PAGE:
Test automation has undergone a radical change in the last decade. From the days of record and play to the current days of keyword driven, data driven, behaviour driven, page object based modular automation frameworks, testers have seen the full spectrum and scale of test automation. In this overall mix, an important experience has also been the tools they we have been using. It was in this last decade, that the industry saw a major shift from commercial to open source test automation tools and Selenium has certainly been on top of the list. Several test automation frameworks have embraced Selenium as their tool of choice for functional test automation. Selenium’s support extends across a range of browsers and platforms, and has almost become a de-facto tool in web application browser based automation.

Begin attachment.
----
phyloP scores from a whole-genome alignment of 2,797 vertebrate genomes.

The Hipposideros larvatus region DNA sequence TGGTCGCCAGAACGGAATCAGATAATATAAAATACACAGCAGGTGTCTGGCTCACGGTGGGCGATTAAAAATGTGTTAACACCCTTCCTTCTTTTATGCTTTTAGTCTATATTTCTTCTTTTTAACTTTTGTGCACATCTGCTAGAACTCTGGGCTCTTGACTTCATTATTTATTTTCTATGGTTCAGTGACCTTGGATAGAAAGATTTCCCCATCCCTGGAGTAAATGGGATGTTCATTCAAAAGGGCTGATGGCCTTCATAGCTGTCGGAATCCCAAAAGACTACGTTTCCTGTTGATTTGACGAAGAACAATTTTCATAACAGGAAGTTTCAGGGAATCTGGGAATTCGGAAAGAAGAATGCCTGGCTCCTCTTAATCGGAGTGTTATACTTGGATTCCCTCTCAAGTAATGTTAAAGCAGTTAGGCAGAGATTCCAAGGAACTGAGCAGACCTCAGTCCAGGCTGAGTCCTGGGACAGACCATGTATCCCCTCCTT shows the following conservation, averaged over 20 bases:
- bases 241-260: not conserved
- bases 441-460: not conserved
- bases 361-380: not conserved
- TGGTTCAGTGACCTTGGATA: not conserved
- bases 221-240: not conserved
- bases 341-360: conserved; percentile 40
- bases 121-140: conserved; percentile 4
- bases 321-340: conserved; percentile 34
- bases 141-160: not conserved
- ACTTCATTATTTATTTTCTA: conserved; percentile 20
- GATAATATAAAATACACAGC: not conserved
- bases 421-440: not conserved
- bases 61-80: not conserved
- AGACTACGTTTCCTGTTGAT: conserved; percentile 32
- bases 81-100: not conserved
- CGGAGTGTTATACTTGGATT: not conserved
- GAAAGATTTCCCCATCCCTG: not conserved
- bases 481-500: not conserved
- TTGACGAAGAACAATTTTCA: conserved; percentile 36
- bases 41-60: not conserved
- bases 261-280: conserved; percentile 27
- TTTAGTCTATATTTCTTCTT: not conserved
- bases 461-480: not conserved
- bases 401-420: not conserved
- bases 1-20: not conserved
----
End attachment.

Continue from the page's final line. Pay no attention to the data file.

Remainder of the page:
However, what is exciting to see in recent times is that a suite of test cases traditionally automated using Selenium for functional testing are being leveraged for several other uses. For example, we recently had our testers demonstrate the use of a security testing tool that integrates with selenium test automation framework. Similarly, another demonstrated how these tests can be used for accessibility testing. Such new uses that functional tests are being put to, serve a lot of areas unleashing a new potential for Selenium. This includes – test case re-use, reduction in testing time and effort, increased test coverage and more importantly exposing testers to newer test areas beyond their core comfort areas. Attributes such as security, usability, and accessibility are becoming increasingly important in the non-functional test bucket. Such extensible uses of Selenium, now make it increasingly possible for functional testers to explore new test areas. This is a win:win for everyone involved, including the core non-functional testers, who can now focus on some in-depth areas, given that everyone on the test teams are becoming familiar with an initial round of such new test areas.